To determine the value of min_ros_filesize_kb, run COMPACT_STORAGE() in simulation mode to determine resource usage. For example, if you have a storage container with 100 data files, each less than 1MB, COMPACT_STORAGE() changes these from 200 files to 1 file. In this case, specifying 100MB or 1MB for the value of min_ros_filesize_kb makes no difference.

If you have another container with 100 data files, each about 40MB, COMPACT_STORAGE() changes these from 200 files to 1 file. In this case, specifying 100MB makes a positive difference. If we specified 1MB, the container goes from 200 files to 100 files.

To determine what value to set for min_ros_filesize_kb, follow this procedure:

  1. Pick a projection.
  2. Determine the number of files and the median file size of the projection.
  3. Run COMPACT_STORAGE() in simulation mode, with values that range from the median size to 100MB.
  4. Determine the sweet spot for your database, based on the values produced from the simulation.

The following example shows how to analyze the need and impact of compact_storage on an updated Vertica database, and determine an optimal value for min_ros_filesize_kb:

Check that the file counts are not bundled:

=> SELECT COUNT(distinct (salstorageid))
* 2 /* one fdb and one pidx */
FROM v_internal.vs_ros
WHERE bundleindex < 0;  -- older versions dont have bundleindex
count
---------
1379533
(1 row)

Find the size and number of files that are not bundled, group by projection and node:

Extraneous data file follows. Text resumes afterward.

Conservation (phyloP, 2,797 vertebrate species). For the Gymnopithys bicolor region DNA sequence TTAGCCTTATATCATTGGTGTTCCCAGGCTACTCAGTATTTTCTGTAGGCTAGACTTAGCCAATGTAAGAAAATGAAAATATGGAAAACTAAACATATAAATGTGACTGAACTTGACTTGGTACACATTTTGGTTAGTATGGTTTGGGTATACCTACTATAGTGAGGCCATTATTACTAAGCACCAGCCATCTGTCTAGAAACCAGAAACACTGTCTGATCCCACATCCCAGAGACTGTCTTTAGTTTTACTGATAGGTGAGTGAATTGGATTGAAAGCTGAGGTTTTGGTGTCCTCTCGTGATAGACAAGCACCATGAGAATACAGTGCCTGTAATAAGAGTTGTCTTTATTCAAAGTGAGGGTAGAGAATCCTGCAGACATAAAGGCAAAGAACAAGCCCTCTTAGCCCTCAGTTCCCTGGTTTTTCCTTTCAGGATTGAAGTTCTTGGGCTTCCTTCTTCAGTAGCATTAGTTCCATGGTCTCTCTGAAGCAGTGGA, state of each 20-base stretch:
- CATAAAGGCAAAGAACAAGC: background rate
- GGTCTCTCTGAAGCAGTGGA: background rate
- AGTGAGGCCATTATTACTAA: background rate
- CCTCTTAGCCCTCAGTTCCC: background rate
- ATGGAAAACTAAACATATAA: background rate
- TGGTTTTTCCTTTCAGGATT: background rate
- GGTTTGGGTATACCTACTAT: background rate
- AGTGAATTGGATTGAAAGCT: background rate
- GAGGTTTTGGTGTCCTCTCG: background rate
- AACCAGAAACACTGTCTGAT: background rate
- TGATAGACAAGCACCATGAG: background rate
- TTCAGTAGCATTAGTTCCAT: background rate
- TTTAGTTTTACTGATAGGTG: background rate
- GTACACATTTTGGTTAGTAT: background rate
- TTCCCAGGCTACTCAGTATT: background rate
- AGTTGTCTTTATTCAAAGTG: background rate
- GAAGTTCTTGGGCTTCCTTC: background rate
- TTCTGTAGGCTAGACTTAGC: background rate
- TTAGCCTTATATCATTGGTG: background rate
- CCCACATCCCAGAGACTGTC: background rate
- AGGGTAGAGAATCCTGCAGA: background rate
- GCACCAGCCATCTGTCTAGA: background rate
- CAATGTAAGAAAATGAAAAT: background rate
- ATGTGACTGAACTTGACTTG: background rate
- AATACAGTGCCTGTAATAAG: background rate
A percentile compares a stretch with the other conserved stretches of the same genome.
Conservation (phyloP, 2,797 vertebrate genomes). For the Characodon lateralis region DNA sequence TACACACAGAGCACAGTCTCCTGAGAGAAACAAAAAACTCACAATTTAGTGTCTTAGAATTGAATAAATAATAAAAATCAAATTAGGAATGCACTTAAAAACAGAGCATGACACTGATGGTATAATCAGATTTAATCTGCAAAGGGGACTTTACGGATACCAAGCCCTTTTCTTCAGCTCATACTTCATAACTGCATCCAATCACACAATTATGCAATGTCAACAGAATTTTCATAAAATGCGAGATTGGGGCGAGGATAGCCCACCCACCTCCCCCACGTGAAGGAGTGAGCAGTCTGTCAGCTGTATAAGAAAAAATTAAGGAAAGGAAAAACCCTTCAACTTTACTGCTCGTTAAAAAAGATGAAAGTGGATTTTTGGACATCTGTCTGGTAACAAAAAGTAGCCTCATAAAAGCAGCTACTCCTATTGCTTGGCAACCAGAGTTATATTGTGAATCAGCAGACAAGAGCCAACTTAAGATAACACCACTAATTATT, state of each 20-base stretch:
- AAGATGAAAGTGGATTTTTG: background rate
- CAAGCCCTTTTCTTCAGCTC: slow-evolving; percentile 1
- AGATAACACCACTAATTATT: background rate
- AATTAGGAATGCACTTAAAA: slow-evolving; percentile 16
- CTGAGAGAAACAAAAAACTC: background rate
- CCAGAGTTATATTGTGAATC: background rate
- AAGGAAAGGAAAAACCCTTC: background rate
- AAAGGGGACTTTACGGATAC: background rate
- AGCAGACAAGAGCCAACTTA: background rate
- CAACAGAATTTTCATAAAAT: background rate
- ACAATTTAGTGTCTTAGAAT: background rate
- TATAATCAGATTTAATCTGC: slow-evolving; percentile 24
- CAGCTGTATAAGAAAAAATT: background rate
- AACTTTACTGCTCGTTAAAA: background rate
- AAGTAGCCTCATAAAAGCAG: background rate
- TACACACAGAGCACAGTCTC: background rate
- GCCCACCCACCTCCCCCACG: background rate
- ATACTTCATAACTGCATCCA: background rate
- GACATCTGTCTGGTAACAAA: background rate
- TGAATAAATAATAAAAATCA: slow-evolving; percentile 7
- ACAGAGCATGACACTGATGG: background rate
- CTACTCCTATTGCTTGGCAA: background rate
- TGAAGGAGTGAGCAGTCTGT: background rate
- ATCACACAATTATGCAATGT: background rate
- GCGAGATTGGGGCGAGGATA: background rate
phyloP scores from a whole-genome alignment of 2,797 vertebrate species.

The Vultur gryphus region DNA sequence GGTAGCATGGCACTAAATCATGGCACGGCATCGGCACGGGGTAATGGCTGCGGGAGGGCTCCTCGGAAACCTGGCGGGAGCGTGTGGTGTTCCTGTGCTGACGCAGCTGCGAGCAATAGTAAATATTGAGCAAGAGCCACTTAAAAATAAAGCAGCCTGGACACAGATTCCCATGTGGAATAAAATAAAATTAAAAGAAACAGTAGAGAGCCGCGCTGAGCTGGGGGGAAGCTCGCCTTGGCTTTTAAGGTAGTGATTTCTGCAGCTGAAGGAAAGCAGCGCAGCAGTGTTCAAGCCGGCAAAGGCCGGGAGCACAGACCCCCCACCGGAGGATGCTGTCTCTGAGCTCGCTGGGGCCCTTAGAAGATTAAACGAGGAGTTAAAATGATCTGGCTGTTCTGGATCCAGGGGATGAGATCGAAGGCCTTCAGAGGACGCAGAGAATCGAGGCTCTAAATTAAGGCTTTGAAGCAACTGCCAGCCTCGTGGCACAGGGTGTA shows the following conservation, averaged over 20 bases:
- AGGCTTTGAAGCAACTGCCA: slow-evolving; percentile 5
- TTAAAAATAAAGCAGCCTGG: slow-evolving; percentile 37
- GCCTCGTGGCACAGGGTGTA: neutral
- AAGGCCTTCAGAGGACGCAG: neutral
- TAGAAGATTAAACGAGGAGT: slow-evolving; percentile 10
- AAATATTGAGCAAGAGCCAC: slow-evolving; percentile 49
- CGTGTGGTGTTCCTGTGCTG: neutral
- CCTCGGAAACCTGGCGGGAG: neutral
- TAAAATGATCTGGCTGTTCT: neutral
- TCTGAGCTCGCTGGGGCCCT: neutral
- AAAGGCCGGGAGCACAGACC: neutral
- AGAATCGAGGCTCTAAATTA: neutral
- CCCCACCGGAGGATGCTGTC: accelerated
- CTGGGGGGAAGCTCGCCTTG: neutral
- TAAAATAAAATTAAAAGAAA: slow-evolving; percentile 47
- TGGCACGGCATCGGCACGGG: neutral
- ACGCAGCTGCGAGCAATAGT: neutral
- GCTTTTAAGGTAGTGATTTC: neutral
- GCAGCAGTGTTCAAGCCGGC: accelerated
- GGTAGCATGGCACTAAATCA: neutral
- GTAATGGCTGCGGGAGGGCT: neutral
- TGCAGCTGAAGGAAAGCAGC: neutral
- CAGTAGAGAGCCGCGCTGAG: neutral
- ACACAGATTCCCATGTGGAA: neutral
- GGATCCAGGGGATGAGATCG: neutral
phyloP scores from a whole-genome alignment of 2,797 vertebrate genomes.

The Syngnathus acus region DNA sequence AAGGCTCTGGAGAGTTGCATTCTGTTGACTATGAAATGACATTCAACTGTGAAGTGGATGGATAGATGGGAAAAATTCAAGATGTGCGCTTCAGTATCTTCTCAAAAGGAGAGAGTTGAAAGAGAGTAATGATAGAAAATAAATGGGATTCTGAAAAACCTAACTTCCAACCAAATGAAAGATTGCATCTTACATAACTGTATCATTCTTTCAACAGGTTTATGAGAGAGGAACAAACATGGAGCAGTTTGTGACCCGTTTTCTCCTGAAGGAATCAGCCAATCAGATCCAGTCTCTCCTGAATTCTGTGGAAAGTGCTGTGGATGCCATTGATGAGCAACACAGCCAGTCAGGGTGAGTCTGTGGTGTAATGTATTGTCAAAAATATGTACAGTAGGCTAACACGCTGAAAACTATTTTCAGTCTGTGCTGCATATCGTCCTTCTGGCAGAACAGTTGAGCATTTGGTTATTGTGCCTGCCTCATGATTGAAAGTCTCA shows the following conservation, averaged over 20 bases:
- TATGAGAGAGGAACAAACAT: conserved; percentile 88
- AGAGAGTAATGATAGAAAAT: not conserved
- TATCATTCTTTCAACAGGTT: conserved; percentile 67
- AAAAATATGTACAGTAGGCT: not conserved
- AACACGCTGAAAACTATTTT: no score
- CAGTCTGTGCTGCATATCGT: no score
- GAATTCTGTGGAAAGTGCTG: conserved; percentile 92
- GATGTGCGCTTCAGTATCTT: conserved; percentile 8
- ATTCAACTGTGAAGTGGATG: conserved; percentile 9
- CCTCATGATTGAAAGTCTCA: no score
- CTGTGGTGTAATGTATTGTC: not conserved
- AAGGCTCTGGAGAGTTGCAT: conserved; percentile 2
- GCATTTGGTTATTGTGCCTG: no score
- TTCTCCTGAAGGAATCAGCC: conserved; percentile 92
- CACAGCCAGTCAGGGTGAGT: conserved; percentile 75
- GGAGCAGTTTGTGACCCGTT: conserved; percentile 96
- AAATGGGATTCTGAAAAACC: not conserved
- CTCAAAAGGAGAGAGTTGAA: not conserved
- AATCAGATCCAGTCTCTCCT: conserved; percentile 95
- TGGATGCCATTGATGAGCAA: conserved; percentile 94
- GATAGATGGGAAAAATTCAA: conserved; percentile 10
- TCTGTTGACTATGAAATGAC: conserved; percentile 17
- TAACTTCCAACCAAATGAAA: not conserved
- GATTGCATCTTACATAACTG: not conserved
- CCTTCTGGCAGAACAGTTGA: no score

=> SELECT CASE WHEN segment_lower_bound is not null  THEN 'SEGMENTED' ELSE 'REPLICATED' END AS type,
schema_name,
projection_name,
max(used_bytes) max_used_bytes,
min(used_bytes) min_used_bytes,
CASE  WHEN segment_lower_bound is not null THEN count (distinct colid) ELSE count (distinct colid), count(distinct rosid) AS nFiles
FROM storage_containers join v_internal.vs_ros ON (delid = storage_oid)
WHERE bundleindex < 0 -- older versions dont have bundleindex
GROUP BY 1,2,3 ,segment_lower_bound
ORDER BY 7 desc
;

 

type      | schema_name | projection_name | max_used_bytes | min_used_bytes | nCols | nFiles
----------+-------------+-----------------+----------------+----------------+-------+--------
SEGMENTED | schema      | clients_b1      |       92368520 |          14778 |    13 |    650
SEGMENTED | schema      | clients_b0      |       47906279 |          14728 |    13 |    611
SEGMENTED | schema      | clients_b0      |      100868741 |          18776 |    13 |    572
SEGMENTED | schema      | clients_b0      |       59835832 |          15173 |    13 |    572
SEGMENTED | schema      | clients_b1      |       58541167 |          15441 |    13 |    507
SEGMENTED | schema      | clients_b1      |       61792636 |          14728 |    13 |    507

Allocate file sizes in different buckets to see the distribution:

=> SELECT
WIDTH_BUCKET (used_bytes, 0, 1024*1024*1024, 999) AS bucket, -- 1GB size of max bucket, 1000 buckets, (i.e. 1MB each bucket)
count(rosid) fileCnt
FROM
storage_containers JOIN v_internal.vs_ros ON (delid = storage_oid)
WHERE
schema_name = 'schema'
AND projection_name='clients_b1'
AND bundleindex < 0 -- older versions dont have bundleindex
GROUP BY 1
ORDER BY 1
;

bucket | fileCnt
-------+---------
1      |     715           <=== so many small 1 MB or less files
4      |      13
5      |      26
10     |      26
14     |      39
15     |      52
16     |      65
17     |      26
18     |      52
19     |      39
20     |     299
21     |      39
23     |      13
24     |      13
25     |      13
29     |      13
31     |      13
32     |      39
40     |      26
41     |      13
42     |      13
44     |      13
45     |      39
48     |      13
49     |      13
55     |      13
58     |      13
86     |      13
(28 rows)

In this case, we chose 5MB as the size to compact the storage. First, execute the dry run to see the impact:

=> SELECT COMPACT_STORAGE('schema.clients_b1', 5*1024, 'SMALL', true);  - 
                                 compact_storage